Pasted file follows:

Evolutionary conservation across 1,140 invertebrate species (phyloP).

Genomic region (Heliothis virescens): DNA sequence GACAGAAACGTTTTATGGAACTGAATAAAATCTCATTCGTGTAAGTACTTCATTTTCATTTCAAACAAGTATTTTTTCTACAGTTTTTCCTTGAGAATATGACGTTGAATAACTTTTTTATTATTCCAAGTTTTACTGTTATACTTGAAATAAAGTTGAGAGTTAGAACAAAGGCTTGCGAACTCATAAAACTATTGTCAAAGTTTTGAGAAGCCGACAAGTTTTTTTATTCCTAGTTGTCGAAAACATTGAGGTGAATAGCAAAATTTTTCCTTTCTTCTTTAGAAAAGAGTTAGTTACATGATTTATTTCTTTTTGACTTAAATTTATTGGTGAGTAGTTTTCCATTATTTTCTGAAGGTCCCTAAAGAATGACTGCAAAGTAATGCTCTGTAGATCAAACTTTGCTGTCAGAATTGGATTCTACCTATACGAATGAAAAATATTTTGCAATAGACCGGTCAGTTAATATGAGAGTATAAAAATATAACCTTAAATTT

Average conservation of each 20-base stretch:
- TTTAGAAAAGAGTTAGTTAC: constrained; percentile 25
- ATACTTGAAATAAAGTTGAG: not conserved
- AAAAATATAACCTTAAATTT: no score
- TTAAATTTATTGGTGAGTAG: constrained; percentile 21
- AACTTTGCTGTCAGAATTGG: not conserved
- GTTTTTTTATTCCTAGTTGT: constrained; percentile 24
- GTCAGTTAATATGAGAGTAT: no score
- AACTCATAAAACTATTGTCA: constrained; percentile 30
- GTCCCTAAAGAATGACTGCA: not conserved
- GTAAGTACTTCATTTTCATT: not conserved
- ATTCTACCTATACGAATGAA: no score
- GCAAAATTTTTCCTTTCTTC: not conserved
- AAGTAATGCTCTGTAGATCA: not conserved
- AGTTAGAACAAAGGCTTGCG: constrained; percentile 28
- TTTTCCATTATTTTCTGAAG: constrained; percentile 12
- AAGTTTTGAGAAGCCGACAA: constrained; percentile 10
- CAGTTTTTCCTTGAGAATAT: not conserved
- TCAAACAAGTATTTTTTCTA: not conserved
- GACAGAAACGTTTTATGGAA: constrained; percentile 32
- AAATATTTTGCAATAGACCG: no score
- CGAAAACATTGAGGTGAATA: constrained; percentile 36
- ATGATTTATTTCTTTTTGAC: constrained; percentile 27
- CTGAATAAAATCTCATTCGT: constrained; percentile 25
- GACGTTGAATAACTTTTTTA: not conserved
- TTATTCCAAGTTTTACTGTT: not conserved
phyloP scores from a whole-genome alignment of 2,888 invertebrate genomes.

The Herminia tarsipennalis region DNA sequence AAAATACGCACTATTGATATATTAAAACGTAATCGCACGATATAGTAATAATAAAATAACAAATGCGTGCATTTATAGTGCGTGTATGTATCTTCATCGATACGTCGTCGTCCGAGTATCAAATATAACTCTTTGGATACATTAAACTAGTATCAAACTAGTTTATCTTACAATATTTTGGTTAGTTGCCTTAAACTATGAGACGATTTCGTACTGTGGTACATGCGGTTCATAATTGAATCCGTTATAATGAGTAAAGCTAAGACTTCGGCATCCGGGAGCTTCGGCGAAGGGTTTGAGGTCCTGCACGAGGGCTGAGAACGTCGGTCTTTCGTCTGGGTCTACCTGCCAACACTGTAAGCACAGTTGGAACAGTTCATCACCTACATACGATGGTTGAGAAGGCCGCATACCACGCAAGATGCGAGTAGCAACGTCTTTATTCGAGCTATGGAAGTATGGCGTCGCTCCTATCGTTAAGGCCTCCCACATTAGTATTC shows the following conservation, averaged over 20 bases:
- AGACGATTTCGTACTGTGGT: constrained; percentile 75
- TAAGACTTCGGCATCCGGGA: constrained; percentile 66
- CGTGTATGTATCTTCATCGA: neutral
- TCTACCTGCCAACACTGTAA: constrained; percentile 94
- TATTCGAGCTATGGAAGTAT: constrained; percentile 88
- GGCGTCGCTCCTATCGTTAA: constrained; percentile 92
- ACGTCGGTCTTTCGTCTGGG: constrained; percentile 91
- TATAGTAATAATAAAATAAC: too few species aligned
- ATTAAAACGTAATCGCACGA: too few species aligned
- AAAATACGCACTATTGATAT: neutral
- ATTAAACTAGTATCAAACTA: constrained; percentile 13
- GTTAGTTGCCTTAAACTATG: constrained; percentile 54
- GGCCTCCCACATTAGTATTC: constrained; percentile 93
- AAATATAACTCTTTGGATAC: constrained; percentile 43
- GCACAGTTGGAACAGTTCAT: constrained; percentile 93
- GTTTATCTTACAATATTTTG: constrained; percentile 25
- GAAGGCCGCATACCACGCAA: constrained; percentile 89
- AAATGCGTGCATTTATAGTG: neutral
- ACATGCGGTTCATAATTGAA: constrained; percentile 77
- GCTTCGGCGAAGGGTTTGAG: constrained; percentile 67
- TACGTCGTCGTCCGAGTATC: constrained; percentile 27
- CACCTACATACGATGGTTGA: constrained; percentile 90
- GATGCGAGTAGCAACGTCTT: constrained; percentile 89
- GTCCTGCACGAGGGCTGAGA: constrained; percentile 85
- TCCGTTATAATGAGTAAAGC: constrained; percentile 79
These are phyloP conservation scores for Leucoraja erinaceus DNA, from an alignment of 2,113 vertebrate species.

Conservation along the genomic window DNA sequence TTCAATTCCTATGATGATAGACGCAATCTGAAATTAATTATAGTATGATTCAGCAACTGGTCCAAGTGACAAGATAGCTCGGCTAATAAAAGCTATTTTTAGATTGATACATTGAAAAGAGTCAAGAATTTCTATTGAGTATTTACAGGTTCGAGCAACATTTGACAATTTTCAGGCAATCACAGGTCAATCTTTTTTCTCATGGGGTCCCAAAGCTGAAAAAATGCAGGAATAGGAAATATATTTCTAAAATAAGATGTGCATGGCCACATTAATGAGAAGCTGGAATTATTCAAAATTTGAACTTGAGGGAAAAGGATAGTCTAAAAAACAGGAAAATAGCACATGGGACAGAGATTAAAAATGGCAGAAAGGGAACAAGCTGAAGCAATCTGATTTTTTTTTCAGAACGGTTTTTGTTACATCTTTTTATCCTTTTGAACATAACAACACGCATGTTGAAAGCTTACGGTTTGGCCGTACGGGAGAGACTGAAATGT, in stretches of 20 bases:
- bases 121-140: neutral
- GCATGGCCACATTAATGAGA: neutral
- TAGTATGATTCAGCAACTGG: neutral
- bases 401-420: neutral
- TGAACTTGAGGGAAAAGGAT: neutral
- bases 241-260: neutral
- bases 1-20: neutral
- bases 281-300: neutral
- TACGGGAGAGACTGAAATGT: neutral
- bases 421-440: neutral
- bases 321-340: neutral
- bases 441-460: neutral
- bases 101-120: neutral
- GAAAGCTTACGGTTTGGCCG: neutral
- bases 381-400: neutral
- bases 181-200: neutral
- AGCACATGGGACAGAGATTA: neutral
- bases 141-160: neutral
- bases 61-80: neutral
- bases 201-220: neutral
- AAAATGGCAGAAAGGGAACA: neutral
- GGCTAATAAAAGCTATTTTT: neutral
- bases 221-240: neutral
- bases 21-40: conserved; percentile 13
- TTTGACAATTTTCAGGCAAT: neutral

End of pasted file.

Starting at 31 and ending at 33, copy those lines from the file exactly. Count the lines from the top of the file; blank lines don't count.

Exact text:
- AGACGATTTCGTACTGTGGT: constrained; percentile 75
- TAAGACTTCGGCATCCGGGA: constrained; percentile 66
- CGTGTATGTATCTTCATCGA: neutral